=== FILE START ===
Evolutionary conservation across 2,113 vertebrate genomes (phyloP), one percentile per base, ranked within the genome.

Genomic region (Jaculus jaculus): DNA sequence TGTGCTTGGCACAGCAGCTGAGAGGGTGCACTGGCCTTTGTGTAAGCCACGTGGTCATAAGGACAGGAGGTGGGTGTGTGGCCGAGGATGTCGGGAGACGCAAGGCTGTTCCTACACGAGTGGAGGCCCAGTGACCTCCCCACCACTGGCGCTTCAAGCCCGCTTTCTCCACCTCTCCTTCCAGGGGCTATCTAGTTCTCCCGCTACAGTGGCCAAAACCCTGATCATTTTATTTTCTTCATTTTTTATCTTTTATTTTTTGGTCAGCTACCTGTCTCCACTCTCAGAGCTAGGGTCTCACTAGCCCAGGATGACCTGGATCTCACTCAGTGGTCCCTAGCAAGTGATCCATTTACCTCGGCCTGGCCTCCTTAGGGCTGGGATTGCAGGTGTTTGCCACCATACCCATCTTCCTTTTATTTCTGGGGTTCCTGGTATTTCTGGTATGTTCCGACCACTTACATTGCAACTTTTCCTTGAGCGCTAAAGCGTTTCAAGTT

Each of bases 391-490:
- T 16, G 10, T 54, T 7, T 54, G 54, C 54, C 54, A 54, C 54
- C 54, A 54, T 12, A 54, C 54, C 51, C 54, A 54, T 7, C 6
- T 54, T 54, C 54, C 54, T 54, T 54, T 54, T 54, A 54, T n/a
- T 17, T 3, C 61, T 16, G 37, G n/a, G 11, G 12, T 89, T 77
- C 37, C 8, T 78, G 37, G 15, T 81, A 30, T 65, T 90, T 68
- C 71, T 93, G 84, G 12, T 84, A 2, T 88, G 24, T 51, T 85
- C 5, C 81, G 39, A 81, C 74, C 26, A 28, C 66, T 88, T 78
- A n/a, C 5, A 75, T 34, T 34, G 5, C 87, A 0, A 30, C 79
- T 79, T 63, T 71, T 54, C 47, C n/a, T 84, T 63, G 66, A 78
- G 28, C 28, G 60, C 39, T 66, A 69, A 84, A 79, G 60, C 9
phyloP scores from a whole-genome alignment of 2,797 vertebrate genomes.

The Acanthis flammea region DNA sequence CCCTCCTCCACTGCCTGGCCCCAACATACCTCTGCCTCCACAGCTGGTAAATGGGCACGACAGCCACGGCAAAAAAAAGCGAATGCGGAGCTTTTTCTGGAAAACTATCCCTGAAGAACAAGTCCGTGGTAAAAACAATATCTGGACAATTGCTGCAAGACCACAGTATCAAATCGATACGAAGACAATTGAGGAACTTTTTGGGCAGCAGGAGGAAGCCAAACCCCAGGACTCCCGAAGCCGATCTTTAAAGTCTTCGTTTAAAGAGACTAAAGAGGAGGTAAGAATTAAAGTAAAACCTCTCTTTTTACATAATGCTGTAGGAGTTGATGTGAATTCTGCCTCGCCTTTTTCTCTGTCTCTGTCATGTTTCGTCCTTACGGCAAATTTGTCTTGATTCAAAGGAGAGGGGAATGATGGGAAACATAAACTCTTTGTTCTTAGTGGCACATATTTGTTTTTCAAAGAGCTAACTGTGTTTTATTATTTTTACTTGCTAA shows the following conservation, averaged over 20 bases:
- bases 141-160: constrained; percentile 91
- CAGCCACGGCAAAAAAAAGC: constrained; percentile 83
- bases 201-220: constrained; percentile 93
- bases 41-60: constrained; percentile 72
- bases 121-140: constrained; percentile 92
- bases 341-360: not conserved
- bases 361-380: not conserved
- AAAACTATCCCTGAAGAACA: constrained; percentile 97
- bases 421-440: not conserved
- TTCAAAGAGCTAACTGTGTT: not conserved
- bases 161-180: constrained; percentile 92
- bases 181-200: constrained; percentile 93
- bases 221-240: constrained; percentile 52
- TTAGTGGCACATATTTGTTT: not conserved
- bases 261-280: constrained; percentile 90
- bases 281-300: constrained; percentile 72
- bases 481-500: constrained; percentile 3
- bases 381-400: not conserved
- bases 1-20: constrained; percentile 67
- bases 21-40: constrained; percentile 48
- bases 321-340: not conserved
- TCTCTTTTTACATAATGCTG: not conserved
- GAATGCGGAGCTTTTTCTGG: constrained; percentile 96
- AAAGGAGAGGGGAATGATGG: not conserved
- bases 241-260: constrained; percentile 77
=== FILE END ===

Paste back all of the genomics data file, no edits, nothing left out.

Evolutionary conservation across 2,113 vertebrate genomes (phyloP), one percentile per base, ranked within the genome.

Genomic region (Jaculus jaculus): DNA sequence TGTGCTTGGCACAGCAGCTGAGAGGGTGCACTGGCCTTTGTGTAAGCCACGTGGTCATAAGGACAGGAGGTGGGTGTGTGGCCGAGGATGTCGGGAGACGCAAGGCTGTTCCTACACGAGTGGAGGCCCAGTGACCTCCCCACCACTGGCGCTTCAAGCCCGCTTTCTCCACCTCTCCTTCCAGGGGCTATCTAGTTCTCCCGCTACAGTGGCCAAAACCCTGATCATTTTATTTTCTTCATTTTTTATCTTTTATTTTTTGGTCAGCTACCTGTCTCCACTCTCAGAGCTAGGGTCTCACTAGCCCAGGATGACCTGGATCTCACTCAGTGGTCCCTAGCAAGTGATCCATTTACCTCGGCCTGGCCTCCTTAGGGCTGGGATTGCAGGTGTTTGCCACCATACCCATCTTCCTTTTATTTCTGGGGTTCCTGGTATTTCTGGTATGTTCCGACCACTTACATTGCAACTTTTCCTTGAGCGCTAAAGCGTTTCAAGTT

Each of bases 391-490:
- T 16, G 10, T 54, T 7, T 54, G 54, C 54, C 54, A 54, C 54
- C 54, A 54, T 12, A 54, C 54, C 51, C 54, A 54, T 7, C 6
- T 54, T 54, C 54, C 54, T 54, T 54, T 54, T 54, A 54, T n/a
- T 17, T 3, C 61, T 16, G 37, G n/a, G 11, G 12, T 89, T 77
- C 37, C 8, T 78, G 37, G 15, T 81, A 30, T 65, T 90, T 68
- C 71, T 93, G 84, G 12, T 84, A 2, T 88, G 24, T 51, T 85
- C 5, C 81, G 39, A 81, C 74, C 26, A 28, C 66, T 88, T 78
- A n/a, C 5, A 75, T 34, T 34, G 5, C 87, A 0, A 30, C 79
- T 79, T 63, T 71, T 54, C 47, C n/a, T 84, T 63, G 66, A 78
- G 28, C 28, G 60, C 39, T 66, A 69, A 84, A 79, G 60, C 9
phyloP scores from a whole-genome alignment of 2,797 vertebrate genomes.

The Acanthis flammea region DNA sequence CCCTCCTCCACTGCCTGGCCCCAACATACCTCTGCCTCCACAGCTGGTAAATGGGCACGACAGCCACGGCAAAAAAAAGCGAATGCGGAGCTTTTTCTGGAAAACTATCCCTGAAGAACAAGTCCGTGGTAAAAACAATATCTGGACAATTGCTGCAAGACCACAGTATCAAATCGATACGAAGACAATTGAGGAACTTTTTGGGCAGCAGGAGGAAGCCAAACCCCAGGACTCCCGAAGCCGATCTTTAAAGTCTTCGTTTAAAGAGACTAAAGAGGAGGTAAGAATTAAAGTAAAACCTCTCTTTTTACATAATGCTGTAGGAGTTGATGTGAATTCTGCCTCGCCTTTTTCTCTGTCTCTGTCATGTTTCGTCCTTACGGCAAATTTGTCTTGATTCAAAGGAGAGGGGAATGATGGGAAACATAAACTCTTTGTTCTTAGTGGCACATATTTGTTTTTCAAAGAGCTAACTGTGTTTTATTATTTTTACTTGCTAA shows the following conservation, averaged over 20 bases:
- bases 141-160: constrained; percentile 91
- CAGCCACGGCAAAAAAAAGC: constrained; percentile 83
- bases 201-220: constrained; percentile 93
- bases 41-60: constrained; percentile 72
- bases 121-140: constrained; percentile 92
- bases 341-360: not conserved
- bases 361-380: not conserved
- AAAACTATCCCTGAAGAACA: constrained; percentile 97
- bases 421-440: not conserved
- TTCAAAGAGCTAACTGTGTT: not conserved
- bases 161-180: constrained; percentile 92
- bases 181-200: constrained; percentile 93
- bases 221-240: constrained; percentile 52
- TTAGTGGCACATATTTGTTT: not conserved
- bases 261-280: constrained; percentile 90
- bases 281-300: constrained; percentile 72
- bases 481-500: constrained; percentile 3
- bases 381-400: not conserved
- bases 1-20: constrained; percentile 67
- bases 21-40: constrained; percentile 48
- bases 321-340: not conserved
- TCTCTTTTTACATAATGCTG: not conserved
- GAATGCGGAGCTTTTTCTGG: constrained; percentile 96
- AAAGGAGAGGGGAATGATGG: not conserved
- bases 241-260: constrained; percentile 77